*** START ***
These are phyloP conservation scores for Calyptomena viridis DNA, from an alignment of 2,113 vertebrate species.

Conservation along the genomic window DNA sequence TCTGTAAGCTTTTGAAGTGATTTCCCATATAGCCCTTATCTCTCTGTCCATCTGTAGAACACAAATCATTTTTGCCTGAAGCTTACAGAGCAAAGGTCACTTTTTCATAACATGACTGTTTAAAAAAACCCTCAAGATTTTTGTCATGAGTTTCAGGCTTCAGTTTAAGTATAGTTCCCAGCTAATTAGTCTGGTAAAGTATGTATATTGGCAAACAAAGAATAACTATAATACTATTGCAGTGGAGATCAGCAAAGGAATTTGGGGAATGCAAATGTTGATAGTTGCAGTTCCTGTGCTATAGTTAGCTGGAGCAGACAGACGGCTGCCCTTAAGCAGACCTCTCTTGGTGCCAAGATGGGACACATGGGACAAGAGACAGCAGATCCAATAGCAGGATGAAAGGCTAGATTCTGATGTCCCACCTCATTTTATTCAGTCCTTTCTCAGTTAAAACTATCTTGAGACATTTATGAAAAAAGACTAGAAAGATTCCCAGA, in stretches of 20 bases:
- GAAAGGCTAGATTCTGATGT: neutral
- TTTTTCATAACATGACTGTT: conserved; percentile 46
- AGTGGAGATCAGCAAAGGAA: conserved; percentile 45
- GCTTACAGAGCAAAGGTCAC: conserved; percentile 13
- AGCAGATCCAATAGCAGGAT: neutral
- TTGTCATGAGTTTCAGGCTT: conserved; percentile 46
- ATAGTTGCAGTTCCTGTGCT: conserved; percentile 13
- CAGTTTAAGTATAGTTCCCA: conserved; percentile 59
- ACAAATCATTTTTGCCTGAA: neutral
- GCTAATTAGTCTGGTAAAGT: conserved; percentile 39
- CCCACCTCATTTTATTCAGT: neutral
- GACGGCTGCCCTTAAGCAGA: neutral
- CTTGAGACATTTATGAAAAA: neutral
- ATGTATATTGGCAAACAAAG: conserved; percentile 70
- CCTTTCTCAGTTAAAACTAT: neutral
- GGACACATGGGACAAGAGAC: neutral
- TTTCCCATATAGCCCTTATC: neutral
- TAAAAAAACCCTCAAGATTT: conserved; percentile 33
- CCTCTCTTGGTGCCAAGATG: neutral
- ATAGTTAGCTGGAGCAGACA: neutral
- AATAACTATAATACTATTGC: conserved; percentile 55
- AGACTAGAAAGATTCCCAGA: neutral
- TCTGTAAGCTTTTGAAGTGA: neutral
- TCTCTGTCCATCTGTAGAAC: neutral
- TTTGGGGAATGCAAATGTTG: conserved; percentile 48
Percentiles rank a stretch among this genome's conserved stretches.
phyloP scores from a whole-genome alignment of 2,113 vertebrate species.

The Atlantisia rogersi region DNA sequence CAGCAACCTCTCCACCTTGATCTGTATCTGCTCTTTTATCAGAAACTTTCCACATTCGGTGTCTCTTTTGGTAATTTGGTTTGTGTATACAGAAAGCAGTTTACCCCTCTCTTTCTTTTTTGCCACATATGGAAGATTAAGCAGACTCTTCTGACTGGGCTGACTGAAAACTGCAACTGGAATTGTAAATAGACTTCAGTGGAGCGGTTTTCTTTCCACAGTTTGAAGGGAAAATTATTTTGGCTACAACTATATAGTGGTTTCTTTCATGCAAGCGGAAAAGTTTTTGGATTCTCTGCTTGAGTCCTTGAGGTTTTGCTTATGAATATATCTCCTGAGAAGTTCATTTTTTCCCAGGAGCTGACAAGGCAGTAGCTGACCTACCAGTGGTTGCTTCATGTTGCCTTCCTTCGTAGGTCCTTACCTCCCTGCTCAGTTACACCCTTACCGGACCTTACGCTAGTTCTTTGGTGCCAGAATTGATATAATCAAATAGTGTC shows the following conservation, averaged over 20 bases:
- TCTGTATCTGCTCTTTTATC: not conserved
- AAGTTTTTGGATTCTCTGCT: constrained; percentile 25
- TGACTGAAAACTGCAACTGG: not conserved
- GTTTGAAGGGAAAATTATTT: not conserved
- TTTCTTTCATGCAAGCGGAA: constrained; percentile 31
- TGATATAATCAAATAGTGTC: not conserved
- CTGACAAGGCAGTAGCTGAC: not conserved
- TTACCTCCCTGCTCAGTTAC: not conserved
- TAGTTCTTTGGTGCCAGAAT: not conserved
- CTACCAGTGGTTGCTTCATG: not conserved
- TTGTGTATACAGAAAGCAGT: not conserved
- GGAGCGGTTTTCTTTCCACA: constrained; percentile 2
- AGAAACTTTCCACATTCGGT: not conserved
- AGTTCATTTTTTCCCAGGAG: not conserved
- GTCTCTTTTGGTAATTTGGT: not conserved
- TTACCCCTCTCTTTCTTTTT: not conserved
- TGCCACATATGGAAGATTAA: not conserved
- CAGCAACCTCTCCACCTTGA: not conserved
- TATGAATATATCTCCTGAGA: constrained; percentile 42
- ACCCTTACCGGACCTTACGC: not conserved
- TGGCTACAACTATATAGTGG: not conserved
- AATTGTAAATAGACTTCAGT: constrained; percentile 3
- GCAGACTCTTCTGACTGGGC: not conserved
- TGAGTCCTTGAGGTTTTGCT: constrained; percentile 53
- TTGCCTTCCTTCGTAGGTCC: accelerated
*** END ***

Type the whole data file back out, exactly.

These are phyloP conservation scores for Calyptomena viridis DNA, from an alignment of 2,113 vertebrate species.

Conservation along the genomic window DNA sequence TCTGTAAGCTTTTGAAGTGATTTCCCATATAGCCCTTATCTCTCTGTCCATCTGTAGAACACAAATCATTTTTGCCTGAAGCTTACAGAGCAAAGGTCACTTTTTCATAACATGACTGTTTAAAAAAACCCTCAAGATTTTTGTCATGAGTTTCAGGCTTCAGTTTAAGTATAGTTCCCAGCTAATTAGTCTGGTAAAGTATGTATATTGGCAAACAAAGAATAACTATAATACTATTGCAGTGGAGATCAGCAAAGGAATTTGGGGAATGCAAATGTTGATAGTTGCAGTTCCTGTGCTATAGTTAGCTGGAGCAGACAGACGGCTGCCCTTAAGCAGACCTCTCTTGGTGCCAAGATGGGACACATGGGACAAGAGACAGCAGATCCAATAGCAGGATGAAAGGCTAGATTCTGATGTCCCACCTCATTTTATTCAGTCCTTTCTCAGTTAAAACTATCTTGAGACATTTATGAAAAAAGACTAGAAAGATTCCCAGA, in stretches of 20 bases:
- GAAAGGCTAGATTCTGATGT: neutral
- TTTTTCATAACATGACTGTT: conserved; percentile 46
- AGTGGAGATCAGCAAAGGAA: conserved; percentile 45
- GCTTACAGAGCAAAGGTCAC: conserved; percentile 13
- AGCAGATCCAATAGCAGGAT: neutral
- TTGTCATGAGTTTCAGGCTT: conserved; percentile 46
- ATAGTTGCAGTTCCTGTGCT: conserved; percentile 13
- CAGTTTAAGTATAGTTCCCA: conserved; percentile 59
- ACAAATCATTTTTGCCTGAA: neutral
- GCTAATTAGTCTGGTAAAGT: conserved; percentile 39
- CCCACCTCATTTTATTCAGT: neutral
- GACGGCTGCCCTTAAGCAGA: neutral
- CTTGAGACATTTATGAAAAA: neutral
- ATGTATATTGGCAAACAAAG: conserved; percentile 70
- CCTTTCTCAGTTAAAACTAT: neutral
- GGACACATGGGACAAGAGAC: neutral
- TTTCCCATATAGCCCTTATC: neutral
- TAAAAAAACCCTCAAGATTT: conserved; percentile 33
- CCTCTCTTGGTGCCAAGATG: neutral
- ATAGTTAGCTGGAGCAGACA: neutral
- AATAACTATAATACTATTGC: conserved; percentile 55
- AGACTAGAAAGATTCCCAGA: neutral
- TCTGTAAGCTTTTGAAGTGA: neutral
- TCTCTGTCCATCTGTAGAAC: neutral
- TTTGGGGAATGCAAATGTTG: conserved; percentile 48
Percentiles rank a stretch among this genome's conserved stretches.
phyloP scores from a whole-genome alignment of 2,113 vertebrate species.

The Atlantisia rogersi region DNA sequence CAGCAACCTCTCCACCTTGATCTGTATCTGCTCTTTTATCAGAAACTTTCCACATTCGGTGTCTCTTTTGGTAATTTGGTTTGTGTATACAGAAAGCAGTTTACCCCTCTCTTTCTTTTTTGCCACATATGGAAGATTAAGCAGACTCTTCTGACTGGGCTGACTGAAAACTGCAACTGGAATTGTAAATAGACTTCAGTGGAGCGGTTTTCTTTCCACAGTTTGAAGGGAAAATTATTTTGGCTACAACTATATAGTGGTTTCTTTCATGCAAGCGGAAAAGTTTTTGGATTCTCTGCTTGAGTCCTTGAGGTTTTGCTTATGAATATATCTCCTGAGAAGTTCATTTTTTCCCAGGAGCTGACAAGGCAGTAGCTGACCTACCAGTGGTTGCTTCATGTTGCCTTCCTTCGTAGGTCCTTACCTCCCTGCTCAGTTACACCCTTACCGGACCTTACGCTAGTTCTTTGGTGCCAGAATTGATATAATCAAATAGTGTC shows the following conservation, averaged over 20 bases:
- TCTGTATCTGCTCTTTTATC: not conserved
- AAGTTTTTGGATTCTCTGCT: constrained; percentile 25
- TGACTGAAAACTGCAACTGG: not conserved
- GTTTGAAGGGAAAATTATTT: not conserved
- TTTCTTTCATGCAAGCGGAA: constrained; percentile 31
- TGATATAATCAAATAGTGTC: not conserved
- CTGACAAGGCAGTAGCTGAC: not conserved
- TTACCTCCCTGCTCAGTTAC: not conserved
- TAGTTCTTTGGTGCCAGAAT: not conserved
- CTACCAGTGGTTGCTTCATG: not conserved
- TTGTGTATACAGAAAGCAGT: not conserved
- GGAGCGGTTTTCTTTCCACA: constrained; percentile 2
- AGAAACTTTCCACATTCGGT: not conserved
- AGTTCATTTTTTCCCAGGAG: not conserved
- GTCTCTTTTGGTAATTTGGT: not conserved
- TTACCCCTCTCTTTCTTTTT: not conserved
- TGCCACATATGGAAGATTAA: not conserved
- CAGCAACCTCTCCACCTTGA: not conserved
- TATGAATATATCTCCTGAGA: constrained; percentile 42
- ACCCTTACCGGACCTTACGC: not conserved
- TGGCTACAACTATATAGTGG: not conserved
- AATTGTAAATAGACTTCAGT: constrained; percentile 3
- GCAGACTCTTCTGACTGGGC: not conserved
- TGAGTCCTTGAGGTTTTGCT: constrained; percentile 53
- TTGCCTTCCTTCGTAGGTCC: accelerated